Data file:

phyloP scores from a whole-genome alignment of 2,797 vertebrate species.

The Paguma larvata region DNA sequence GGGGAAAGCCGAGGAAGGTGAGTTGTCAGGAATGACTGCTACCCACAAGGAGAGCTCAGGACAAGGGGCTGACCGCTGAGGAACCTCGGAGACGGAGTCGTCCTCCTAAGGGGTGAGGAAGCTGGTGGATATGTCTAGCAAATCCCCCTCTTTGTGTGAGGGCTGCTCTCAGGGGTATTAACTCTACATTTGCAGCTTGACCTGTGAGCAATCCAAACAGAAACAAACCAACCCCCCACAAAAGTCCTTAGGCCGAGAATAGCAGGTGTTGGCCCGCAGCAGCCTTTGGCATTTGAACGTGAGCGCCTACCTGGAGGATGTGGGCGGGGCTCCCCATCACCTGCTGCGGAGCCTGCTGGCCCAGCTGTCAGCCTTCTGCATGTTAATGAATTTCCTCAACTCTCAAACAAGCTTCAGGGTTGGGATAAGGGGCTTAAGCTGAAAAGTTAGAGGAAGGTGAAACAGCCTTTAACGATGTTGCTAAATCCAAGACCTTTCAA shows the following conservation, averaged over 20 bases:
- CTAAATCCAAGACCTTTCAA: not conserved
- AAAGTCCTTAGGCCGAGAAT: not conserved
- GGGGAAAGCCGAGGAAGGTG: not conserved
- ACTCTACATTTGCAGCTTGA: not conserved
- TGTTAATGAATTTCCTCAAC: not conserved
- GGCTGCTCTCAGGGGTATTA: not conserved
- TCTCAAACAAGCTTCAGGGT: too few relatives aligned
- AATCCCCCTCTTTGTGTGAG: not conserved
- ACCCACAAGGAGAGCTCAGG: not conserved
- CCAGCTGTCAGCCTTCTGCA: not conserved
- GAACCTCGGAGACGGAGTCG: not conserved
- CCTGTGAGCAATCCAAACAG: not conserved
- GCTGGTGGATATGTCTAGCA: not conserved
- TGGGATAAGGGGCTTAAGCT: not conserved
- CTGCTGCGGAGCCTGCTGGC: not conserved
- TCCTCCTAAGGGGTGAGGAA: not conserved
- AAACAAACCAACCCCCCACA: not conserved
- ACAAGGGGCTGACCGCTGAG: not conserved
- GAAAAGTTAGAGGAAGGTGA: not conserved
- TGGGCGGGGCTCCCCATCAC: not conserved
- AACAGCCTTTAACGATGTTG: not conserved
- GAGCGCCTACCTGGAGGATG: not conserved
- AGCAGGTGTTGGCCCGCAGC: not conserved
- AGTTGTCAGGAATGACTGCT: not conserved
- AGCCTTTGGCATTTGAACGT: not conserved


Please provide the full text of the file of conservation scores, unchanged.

phyloP scores from a whole-genome alignment of 2,797 vertebrate species.

The Paguma larvata region DNA sequence GGGGAAAGCCGAGGAAGGTGAGTTGTCAGGAATGACTGCTACCCACAAGGAGAGCTCAGGACAAGGGGCTGACCGCTGAGGAACCTCGGAGACGGAGTCGTCCTCCTAAGGGGTGAGGAAGCTGGTGGATATGTCTAGCAAATCCCCCTCTTTGTGTGAGGGCTGCTCTCAGGGGTATTAACTCTACATTTGCAGCTTGACCTGTGAGCAATCCAAACAGAAACAAACCAACCCCCCACAAAAGTCCTTAGGCCGAGAATAGCAGGTGTTGGCCCGCAGCAGCCTTTGGCATTTGAACGTGAGCGCCTACCTGGAGGATGTGGGCGGGGCTCCCCATCACCTGCTGCGGAGCCTGCTGGCCCAGCTGTCAGCCTTCTGCATGTTAATGAATTTCCTCAACTCTCAAACAAGCTTCAGGGTTGGGATAAGGGGCTTAAGCTGAAAAGTTAGAGGAAGGTGAAACAGCCTTTAACGATGTTGCTAAATCCAAGACCTTTCAA shows the following conservation, averaged over 20 bases:
- CTAAATCCAAGACCTTTCAA: not conserved
- AAAGTCCTTAGGCCGAGAAT: not conserved
- GGGGAAAGCCGAGGAAGGTG: not conserved
- ACTCTACATTTGCAGCTTGA: not conserved
- TGTTAATGAATTTCCTCAAC: not conserved
- GGCTGCTCTCAGGGGTATTA: not conserved
- TCTCAAACAAGCTTCAGGGT: too few relatives aligned
- AATCCCCCTCTTTGTGTGAG: not conserved
- ACCCACAAGGAGAGCTCAGG: not conserved
- CCAGCTGTCAGCCTTCTGCA: not conserved
- GAACCTCGGAGACGGAGTCG: not conserved
- CCTGTGAGCAATCCAAACAG: not conserved
- GCTGGTGGATATGTCTAGCA: not conserved
- TGGGATAAGGGGCTTAAGCT: not conserved
- CTGCTGCGGAGCCTGCTGGC: not conserved
- TCCTCCTAAGGGGTGAGGAA: not conserved
- AAACAAACCAACCCCCCACA: not conserved
- ACAAGGGGCTGACCGCTGAG: not conserved
- GAAAAGTTAGAGGAAGGTGA: not conserved
- TGGGCGGGGCTCCCCATCAC: not conserved
- AACAGCCTTTAACGATGTTG: not conserved
- GAGCGCCTACCTGGAGGATG: not conserved
- AGCAGGTGTTGGCCCGCAGC: not conserved
- AGTTGTCAGGAATGACTGCT: not conserved
- AGCCTTTGGCATTTGAACGT: not conserved